A consultant who works in Salford has significantly extended her life by taking part in clinical trials at The Christie.

Catherine Stewart, 40, from Levenshulme was diagnosed with an acral lentiginous melanoma five years ago. She was 37 weeks pregnant at the time.

Catherine said: "It was a warm summer, I had sandals on and we had a dermatologist come to our clinic. We were asking what the names of our freckles were, having a bit of fun, and I asked him about what I thought was my verruca. Immediately he said he didn't like the look of it and recommended I get it biopsied."

Acral lentiginous melanoma is very rare and is most commonly found on the palms of the hands and soles of the feet. It can also grow under the nails.

Because of her pregnancy, Catherine was unable to have the immediate investigations normally recommended, she said: "During the pregnancy the melanoma was a bit unpleasant looking and had grown quite large. The doctor had concerns that it may have spread to my lymph nodes but as I was pregnant I couldn't have a CT scan or anything more than local surgery to the foot."

"Following the birth of my son, Tolamo, I found out the cancer had spread to my lymph nodes and I had the tumours removed."

However, Catherine has since had recurrences of her tumours almost every year since her diagnosis, including a tumour on her brain. Cancer has had a huge impact on Catherine's life, she said: "We did not expect cancer and it has completely altered our life plans. We always envisaged that when I completed my training we would move back to South Africa where my husband is from. Due to my cancer diagnosis we are still in the UK, my husband has had to care for me and look after our son. I can't move to somewhere that doesn't have an NHS, I'd be uninsurable and I wouldn't be able to access the life-extending drugs and trials available at The Christie."

Catherine is determined to live as long as possible and with help from The Christie's Clinical Trials Unit she is hopeful for the future: "I continue to be scanned and monitored. My current medication has shown rapid shrinkage of tumours but this is not permanent, the melanoma cells mutate and there will be re-bound growth. It's not the cure but it is one of the least toxic ways of extending my life."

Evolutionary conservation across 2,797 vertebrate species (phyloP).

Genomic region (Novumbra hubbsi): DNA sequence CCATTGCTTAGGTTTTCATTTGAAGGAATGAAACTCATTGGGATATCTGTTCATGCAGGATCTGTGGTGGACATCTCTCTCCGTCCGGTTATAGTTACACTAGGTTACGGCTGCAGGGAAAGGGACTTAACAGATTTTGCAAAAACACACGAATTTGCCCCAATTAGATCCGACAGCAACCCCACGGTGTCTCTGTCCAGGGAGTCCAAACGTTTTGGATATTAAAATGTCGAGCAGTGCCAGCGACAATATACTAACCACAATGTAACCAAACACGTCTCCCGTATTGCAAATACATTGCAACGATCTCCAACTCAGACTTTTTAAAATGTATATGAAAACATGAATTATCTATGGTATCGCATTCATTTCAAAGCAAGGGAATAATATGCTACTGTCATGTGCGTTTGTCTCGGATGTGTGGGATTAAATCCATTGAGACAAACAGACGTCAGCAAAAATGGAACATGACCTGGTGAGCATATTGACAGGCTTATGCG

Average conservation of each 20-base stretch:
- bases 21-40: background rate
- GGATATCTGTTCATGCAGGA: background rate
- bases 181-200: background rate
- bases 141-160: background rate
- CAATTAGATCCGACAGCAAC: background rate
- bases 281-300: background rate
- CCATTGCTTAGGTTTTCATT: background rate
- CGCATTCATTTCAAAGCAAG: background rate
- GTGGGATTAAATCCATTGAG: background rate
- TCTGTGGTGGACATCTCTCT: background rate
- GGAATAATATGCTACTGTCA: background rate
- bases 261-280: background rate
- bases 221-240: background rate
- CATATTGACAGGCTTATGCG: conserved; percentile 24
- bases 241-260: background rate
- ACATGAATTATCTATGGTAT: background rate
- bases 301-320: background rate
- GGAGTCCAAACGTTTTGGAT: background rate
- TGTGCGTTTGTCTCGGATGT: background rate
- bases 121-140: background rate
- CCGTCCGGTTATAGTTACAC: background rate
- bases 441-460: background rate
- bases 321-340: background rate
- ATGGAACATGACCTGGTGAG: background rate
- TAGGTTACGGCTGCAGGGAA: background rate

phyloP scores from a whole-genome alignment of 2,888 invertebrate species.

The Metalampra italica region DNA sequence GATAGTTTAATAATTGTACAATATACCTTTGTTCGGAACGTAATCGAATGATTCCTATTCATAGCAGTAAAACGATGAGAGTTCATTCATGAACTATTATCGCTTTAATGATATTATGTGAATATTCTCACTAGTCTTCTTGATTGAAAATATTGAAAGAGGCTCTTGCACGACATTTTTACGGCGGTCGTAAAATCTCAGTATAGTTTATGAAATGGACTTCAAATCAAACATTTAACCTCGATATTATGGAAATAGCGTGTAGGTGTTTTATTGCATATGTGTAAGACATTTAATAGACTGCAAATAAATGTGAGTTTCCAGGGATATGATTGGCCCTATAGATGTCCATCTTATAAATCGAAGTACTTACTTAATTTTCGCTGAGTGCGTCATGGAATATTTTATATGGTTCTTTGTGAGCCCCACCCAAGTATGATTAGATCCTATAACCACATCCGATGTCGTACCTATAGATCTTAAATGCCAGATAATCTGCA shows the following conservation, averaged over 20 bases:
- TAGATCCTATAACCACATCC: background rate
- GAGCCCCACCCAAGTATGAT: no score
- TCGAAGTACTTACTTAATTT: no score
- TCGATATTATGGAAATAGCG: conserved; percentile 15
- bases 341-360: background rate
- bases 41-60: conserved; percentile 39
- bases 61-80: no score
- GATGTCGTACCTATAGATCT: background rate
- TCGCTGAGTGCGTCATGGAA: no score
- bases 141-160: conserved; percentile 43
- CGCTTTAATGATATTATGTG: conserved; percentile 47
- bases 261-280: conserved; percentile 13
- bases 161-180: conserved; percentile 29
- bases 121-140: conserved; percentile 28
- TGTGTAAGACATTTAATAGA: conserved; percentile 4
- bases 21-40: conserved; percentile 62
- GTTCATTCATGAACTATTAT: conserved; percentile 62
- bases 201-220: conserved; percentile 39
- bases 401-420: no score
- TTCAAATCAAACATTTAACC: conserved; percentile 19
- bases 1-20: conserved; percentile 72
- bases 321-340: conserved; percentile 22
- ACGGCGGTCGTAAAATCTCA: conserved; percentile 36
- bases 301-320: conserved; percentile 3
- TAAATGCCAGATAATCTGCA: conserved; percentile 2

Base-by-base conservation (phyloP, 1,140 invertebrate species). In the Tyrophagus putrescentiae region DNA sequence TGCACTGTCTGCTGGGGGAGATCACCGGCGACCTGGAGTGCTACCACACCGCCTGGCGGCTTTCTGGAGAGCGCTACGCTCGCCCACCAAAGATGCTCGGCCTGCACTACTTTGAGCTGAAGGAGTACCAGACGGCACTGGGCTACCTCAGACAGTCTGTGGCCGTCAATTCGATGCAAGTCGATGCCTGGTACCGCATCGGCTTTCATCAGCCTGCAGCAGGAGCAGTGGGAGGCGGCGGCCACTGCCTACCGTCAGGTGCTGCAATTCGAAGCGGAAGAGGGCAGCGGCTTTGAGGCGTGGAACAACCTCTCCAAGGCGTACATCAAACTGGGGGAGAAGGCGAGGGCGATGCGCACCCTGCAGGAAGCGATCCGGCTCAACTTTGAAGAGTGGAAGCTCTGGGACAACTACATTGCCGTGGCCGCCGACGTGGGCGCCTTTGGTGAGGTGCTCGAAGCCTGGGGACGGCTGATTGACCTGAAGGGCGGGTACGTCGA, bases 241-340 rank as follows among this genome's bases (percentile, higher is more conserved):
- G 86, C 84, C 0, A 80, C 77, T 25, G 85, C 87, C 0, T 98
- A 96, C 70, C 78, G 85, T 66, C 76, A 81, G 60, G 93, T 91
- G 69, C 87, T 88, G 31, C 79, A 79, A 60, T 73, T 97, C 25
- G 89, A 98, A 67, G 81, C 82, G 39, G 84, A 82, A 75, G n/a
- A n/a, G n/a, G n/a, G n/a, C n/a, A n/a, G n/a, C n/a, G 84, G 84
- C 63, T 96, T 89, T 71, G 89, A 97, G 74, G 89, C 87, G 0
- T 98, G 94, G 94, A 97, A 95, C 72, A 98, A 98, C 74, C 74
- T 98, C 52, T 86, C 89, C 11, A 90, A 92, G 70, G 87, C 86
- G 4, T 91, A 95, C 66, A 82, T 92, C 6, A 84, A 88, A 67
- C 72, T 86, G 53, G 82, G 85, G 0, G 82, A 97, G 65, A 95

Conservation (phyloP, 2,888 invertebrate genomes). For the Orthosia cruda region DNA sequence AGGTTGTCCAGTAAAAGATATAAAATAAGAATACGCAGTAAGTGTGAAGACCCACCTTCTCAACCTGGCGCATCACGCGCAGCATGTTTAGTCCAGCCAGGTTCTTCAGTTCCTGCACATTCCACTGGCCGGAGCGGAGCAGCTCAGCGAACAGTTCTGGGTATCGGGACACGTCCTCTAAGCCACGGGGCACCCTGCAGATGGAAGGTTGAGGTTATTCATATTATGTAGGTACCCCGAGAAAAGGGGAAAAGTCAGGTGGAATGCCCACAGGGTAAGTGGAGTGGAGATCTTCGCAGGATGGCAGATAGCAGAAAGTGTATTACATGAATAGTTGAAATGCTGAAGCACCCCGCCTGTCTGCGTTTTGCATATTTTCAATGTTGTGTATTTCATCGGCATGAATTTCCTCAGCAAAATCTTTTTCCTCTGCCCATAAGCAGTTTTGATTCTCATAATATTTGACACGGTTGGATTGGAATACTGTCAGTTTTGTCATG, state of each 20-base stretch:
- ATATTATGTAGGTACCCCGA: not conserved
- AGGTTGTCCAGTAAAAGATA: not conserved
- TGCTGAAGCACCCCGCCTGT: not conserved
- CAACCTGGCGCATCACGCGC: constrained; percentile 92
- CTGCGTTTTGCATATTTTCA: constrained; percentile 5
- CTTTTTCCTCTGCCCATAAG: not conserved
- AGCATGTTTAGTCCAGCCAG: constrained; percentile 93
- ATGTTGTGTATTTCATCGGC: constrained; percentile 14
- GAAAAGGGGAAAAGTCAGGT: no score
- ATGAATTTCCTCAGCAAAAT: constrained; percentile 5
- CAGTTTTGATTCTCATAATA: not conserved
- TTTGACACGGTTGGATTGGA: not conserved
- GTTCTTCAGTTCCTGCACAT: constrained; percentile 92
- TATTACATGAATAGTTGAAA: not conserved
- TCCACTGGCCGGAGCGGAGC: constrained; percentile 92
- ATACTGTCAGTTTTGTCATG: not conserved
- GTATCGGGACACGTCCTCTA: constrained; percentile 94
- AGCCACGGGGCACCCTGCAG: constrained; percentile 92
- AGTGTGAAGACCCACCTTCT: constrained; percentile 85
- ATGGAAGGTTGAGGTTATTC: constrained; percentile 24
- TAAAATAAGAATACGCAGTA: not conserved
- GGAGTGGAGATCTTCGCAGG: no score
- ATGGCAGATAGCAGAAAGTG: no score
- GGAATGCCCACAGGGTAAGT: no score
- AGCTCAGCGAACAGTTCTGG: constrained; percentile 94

The Christie has been pioneering cancer research breakthroughs for over 100 years. These don't just benefit people like Catherine, but cancer patients across the world. Around 400 clinical trials may be taking place at any one time.

Catherine added: "My treatment will continue indefinitely until progression or until other options become available. Things are changing so fast with cancer research and clinical trials. Thanks to The Christie I have taken part in two clinical trials that have extended my life, allowing me to spend precious time with my son and husband, and to continue to work in a job I love. I have hope that there will be other new treatments available to me in the future."

Christie consultant, Dr Paul Lorigan, who has been a principal investigator on a number of ground-breaking clinical trials said: "Patients like Catherine take part in our clinical trials because they want the chance to possibly benefit from new treatments. By taking part patients also help others like them, now and in the future, with their condition. We want patients at The Christie to know its ok to ask us about what clinical trials are taking place and whether they are eligible to take part."

The NIHR has launched a national 'OK to ask' campaign to encourage many more people to ask their doctor about accessing research as part of their care and treatment and highlighting that they have a right to information about 'relevant and appropriate' research under the NHS Constitution. For more information or to ask about a clinical trial at The Christie, please contact information.clinicaltrials@christie.nhs.uk

The Christie charity continues to fundraise to help us learn more about cancer and the ways it can be treated. To find out more about how you can help us visit www.christies.org.